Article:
TikTok Once Again Faces Risk of Permanent Ban From US App Stores

Melisa Yuriar

2 min read

TikTok Once Again Faces Risk of Permanent Ban From US App Stores

Less than two years ago, former President Trump issued ByteDance-owned platform TikTok with an executive order to cease operations in the US after unsuccessfully banning US citizens and businesses from issuing any “transactions” with the platform, primarily citing “data privacy” concerns.

Last summer, President Biden rescinded the orders to Trump’s chagrin and plenty of celebration from US TikTok users. However, in an unforeseen 360 turn of events, FCC commissioner Brendan Carr called for immediate removal of the app from both the Google Play and Apple App stores.

The commissioner took to Twitter to air his grievances in an open letter on June 28. In it, he addressed Google—now Alphabet—CEO Sundar Pichai and Apple CEO Tim Cook to formally request the app be withdrawn from their digital storefronts.

The letter mirrored many of the former president Trump administration’s privacy qualms about the app. It was shared a week after Buzzfeed unveiled its findings post-review of leaked audio from over 80 internal TikTok meetings. The audio showed that TikTok engineers in China repeatedly accessed nonpublic data about US TikTok users between September 2021 and as recently as January 2022.

Carr’s open letter rehashes much of the article’s findings and explicitly addresses the CEOs, adding, “Tiktok’s pattern of conduct and misrepresentations regarding the unfettered access that person’s in Beijing have to sensitive US user data…puts it out of compliance with the policies that both of your companies require every app to adhere to as a condition of remaining available on your app stores.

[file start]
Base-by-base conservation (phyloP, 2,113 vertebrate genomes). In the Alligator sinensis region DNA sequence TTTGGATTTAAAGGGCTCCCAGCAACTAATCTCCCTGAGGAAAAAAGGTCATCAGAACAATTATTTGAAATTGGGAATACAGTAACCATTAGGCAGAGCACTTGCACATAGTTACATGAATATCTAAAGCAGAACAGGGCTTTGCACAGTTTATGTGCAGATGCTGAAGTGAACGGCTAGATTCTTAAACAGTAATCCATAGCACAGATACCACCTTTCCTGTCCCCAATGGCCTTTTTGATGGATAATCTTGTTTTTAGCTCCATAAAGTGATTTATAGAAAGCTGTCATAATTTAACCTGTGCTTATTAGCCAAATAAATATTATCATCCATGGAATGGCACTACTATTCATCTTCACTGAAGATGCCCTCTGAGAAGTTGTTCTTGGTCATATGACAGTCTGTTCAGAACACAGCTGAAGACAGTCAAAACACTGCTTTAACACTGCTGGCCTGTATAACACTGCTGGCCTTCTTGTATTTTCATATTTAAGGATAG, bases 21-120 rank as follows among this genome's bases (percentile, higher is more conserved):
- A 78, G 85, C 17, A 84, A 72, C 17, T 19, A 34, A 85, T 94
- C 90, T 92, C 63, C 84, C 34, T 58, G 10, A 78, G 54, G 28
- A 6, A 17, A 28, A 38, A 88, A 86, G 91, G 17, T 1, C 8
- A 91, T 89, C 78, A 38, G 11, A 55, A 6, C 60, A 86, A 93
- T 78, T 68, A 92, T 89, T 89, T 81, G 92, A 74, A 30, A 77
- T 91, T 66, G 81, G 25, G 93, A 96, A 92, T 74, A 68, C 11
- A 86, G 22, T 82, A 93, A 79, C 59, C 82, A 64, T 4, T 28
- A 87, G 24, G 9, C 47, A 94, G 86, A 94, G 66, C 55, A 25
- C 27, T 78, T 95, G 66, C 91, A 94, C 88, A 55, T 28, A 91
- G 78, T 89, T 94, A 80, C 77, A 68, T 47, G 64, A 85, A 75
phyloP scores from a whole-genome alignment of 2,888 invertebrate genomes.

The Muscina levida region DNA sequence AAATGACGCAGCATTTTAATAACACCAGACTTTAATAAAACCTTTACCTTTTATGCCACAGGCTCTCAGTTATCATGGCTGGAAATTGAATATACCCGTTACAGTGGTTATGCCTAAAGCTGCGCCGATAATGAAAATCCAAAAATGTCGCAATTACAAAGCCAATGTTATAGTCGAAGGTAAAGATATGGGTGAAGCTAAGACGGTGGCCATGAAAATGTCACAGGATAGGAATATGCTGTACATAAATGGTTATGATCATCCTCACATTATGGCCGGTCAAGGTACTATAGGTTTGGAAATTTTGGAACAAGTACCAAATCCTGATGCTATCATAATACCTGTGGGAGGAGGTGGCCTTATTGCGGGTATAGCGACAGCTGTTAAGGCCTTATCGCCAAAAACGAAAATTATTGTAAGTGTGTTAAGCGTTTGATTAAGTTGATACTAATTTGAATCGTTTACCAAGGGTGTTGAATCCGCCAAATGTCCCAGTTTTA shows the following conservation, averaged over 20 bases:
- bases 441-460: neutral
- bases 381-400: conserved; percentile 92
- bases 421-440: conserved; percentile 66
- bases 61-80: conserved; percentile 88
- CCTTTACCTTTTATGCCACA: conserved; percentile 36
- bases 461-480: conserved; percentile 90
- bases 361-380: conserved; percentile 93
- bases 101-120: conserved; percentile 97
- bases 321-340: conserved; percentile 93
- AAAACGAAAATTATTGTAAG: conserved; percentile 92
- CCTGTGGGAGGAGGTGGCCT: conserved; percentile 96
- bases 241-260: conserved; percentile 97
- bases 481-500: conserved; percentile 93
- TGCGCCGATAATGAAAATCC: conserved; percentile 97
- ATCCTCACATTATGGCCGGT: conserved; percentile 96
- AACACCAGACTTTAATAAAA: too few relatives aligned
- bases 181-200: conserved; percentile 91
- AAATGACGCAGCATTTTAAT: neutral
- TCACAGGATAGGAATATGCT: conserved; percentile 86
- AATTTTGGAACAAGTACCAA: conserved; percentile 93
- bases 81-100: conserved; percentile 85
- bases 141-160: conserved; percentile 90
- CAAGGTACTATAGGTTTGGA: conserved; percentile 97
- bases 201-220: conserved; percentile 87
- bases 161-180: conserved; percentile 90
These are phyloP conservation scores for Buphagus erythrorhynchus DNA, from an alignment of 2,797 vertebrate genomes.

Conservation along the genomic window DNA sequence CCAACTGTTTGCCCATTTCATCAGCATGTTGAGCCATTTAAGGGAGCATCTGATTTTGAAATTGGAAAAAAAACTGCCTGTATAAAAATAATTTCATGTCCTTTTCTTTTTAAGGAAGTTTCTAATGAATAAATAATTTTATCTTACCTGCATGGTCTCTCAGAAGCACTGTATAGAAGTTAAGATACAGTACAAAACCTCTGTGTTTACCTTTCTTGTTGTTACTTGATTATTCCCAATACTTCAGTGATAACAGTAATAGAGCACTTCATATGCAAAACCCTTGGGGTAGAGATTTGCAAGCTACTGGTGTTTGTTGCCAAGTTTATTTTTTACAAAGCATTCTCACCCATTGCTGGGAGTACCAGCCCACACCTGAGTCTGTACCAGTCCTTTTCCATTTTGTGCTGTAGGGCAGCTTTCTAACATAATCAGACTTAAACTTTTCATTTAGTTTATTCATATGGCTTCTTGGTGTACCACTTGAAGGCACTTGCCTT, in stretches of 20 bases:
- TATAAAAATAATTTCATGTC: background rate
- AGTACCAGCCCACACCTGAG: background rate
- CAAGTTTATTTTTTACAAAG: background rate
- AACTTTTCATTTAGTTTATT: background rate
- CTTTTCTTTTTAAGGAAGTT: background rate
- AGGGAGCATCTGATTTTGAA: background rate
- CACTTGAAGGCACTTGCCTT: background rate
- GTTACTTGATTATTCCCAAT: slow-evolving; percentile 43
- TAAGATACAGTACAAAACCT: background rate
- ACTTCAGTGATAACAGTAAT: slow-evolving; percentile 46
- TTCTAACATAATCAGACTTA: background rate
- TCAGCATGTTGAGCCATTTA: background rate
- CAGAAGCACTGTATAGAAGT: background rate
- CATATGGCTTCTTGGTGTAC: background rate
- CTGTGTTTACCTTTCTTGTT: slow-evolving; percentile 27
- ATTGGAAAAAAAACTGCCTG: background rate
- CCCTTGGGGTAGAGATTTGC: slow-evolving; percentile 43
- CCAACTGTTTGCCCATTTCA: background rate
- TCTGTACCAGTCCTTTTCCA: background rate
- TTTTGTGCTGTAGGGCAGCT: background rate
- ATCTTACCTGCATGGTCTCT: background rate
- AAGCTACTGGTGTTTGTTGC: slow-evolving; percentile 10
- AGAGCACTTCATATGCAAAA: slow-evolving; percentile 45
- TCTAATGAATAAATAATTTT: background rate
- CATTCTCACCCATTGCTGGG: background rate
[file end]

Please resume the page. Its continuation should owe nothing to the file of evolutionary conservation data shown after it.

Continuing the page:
“At its core, TikTok functions as a sophisticated surveillance tool that harvests extensive amounts of personal and sensitive data,” continues Carr. “...TikTok collects everything from search and browsing histories to keystroke patterns and biometric identifiers, including faceprints—which researchers have said might be used in unrelated facial recognition technology—and voiceprints. It collects location data as well as draft messages and metadata, plus it has collected the text, images and videos that are stored on the device’s clipboard. The list of personal and sensitive data collected goes on from there. This should come as no surprise, however. Within its own borders, the PRC has developed some of the most invasive and omnipresent surveillance capabilities in the world to maintain authoritarian control,” claims Carr, presenting his case for removing the app.

The commissioner then followed by addressing Apple and Google’s oft claims to operate their app stores in a manner that “protects consumer privacy and safeguard their data” and requested they apply their App Store policy to the app and promptly remove TikTok from the digital storefronts for failing to comply with their policies.

If the tech juggernauts don’t abide by Carr’s suggestion to eliminate the app from their app stores, the commissioner has requested tech CEOs separately respond to him with their reasoning on why “the surreptitious access of private and sensitive US user data by persons located in Beijing coupled with TikTok’s pattern of misleading representations and conduct does not run afoul of any of [Apple and Google’s] App Store policies.”

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